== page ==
After parting ways with Bay Area act Electric Sister, hard-hitter Thadeus Gonzalez entered the studio to record his solo debut Utopian Society. The result is nothing but leather-jacket-wearing, motorcycle-riding rock. Gonzalez is a solid frontman with brio and flare––the ideal combination for revitalized classic rock.
Influences such as Black Label Society and Motley Crue abound, as the album is chock full of metallic rhythms that pummel their way through your eardrums. Gonzalez knows what works and milks this knowledge, and a listen to “Devil” or “The Nude Land” will show. Driving riffs, hair metal vocals, and flashy guitar solos construct most of the record in the usual time-tested fashion. It’s an extremely solid album that could’ve easily topped the charts in the mid-eighties. There’s even the requisite innuendo (“Your Needle Scratches My Vinyl”) for the icing on the cake.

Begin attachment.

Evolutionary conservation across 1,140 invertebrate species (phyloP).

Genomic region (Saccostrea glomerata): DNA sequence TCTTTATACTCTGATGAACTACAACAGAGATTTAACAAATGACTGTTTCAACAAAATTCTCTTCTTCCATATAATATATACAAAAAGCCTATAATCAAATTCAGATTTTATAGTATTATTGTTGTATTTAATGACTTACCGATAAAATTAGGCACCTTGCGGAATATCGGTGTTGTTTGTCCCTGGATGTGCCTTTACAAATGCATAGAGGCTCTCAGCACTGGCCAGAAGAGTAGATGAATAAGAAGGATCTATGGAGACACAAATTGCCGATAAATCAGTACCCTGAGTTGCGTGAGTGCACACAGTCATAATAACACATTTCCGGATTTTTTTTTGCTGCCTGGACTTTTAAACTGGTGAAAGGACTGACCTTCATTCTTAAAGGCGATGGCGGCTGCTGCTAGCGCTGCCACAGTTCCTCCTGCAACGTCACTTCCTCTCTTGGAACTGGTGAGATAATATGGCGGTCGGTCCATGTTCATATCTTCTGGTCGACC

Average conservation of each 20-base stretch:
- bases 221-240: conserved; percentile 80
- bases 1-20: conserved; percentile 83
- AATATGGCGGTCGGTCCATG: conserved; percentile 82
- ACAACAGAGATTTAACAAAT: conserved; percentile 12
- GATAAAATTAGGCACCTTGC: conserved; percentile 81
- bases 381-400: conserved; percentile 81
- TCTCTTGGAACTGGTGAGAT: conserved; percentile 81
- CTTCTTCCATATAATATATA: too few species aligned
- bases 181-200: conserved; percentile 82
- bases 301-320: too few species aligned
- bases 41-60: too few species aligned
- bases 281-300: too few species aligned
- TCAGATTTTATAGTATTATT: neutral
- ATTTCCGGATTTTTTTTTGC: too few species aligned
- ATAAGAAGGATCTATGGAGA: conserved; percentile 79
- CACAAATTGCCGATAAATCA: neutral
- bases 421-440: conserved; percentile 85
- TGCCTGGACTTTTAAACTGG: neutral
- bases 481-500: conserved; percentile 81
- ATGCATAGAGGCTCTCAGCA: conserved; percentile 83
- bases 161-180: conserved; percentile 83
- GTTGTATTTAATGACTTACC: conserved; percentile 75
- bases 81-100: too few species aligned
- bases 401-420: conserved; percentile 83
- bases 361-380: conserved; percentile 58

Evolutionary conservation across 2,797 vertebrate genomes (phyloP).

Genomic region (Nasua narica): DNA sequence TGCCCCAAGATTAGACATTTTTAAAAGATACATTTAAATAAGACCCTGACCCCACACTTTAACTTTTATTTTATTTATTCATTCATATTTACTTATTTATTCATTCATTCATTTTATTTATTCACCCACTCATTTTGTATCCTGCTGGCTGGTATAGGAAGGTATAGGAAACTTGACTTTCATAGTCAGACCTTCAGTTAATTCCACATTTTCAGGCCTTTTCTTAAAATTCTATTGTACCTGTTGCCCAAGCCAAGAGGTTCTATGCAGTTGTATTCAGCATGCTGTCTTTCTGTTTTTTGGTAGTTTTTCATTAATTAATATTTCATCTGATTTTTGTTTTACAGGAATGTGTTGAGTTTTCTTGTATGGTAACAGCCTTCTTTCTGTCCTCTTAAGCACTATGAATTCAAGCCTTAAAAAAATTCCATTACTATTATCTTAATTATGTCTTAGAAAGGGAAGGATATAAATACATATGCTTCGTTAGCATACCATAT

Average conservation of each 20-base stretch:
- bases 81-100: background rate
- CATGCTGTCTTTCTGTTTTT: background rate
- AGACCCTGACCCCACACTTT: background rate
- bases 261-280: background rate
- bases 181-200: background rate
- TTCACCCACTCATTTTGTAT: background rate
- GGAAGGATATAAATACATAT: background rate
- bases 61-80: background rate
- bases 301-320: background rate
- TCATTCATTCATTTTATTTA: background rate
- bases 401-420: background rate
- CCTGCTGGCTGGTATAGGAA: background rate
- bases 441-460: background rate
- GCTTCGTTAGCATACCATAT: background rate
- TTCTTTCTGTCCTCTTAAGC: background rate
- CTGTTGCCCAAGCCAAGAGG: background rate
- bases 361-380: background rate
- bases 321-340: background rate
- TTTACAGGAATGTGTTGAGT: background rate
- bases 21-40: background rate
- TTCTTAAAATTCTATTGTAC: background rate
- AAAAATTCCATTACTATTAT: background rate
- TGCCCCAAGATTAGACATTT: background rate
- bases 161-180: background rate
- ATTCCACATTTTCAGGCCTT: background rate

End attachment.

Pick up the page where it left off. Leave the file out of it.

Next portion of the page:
However, that’s also its downfall. Gonzalez is formulaic in his writing and uses stock melodies to great effect. This accomplishes a truly muscular sound but one that could be any other hard rock act in the world. He is an excellent singer, hitting anthemic notes that ring out and sound great. His range, however, is limited. Even the cliche ballad “Change the Locks” follows the pattern that the greats have set.
When it’s all said and done, if you like it, you’ll love it. If you don’t like it, you’ll hate it. There’s really no medium when it comes to Gonzalez’s all-out sound. Fans of Theory of a Deadman, Black Tide, and similar bands will absolutely love Society, and it’s well poised to become the metalhead favorite of the year. If it’s taken as a throwback to the honest rock that bands like GNR pioneered, it succeeds at that purpose. If it’s taken as a new statement, it falls flat.
Thadeus Gonazlez “The Nude Land” removed by request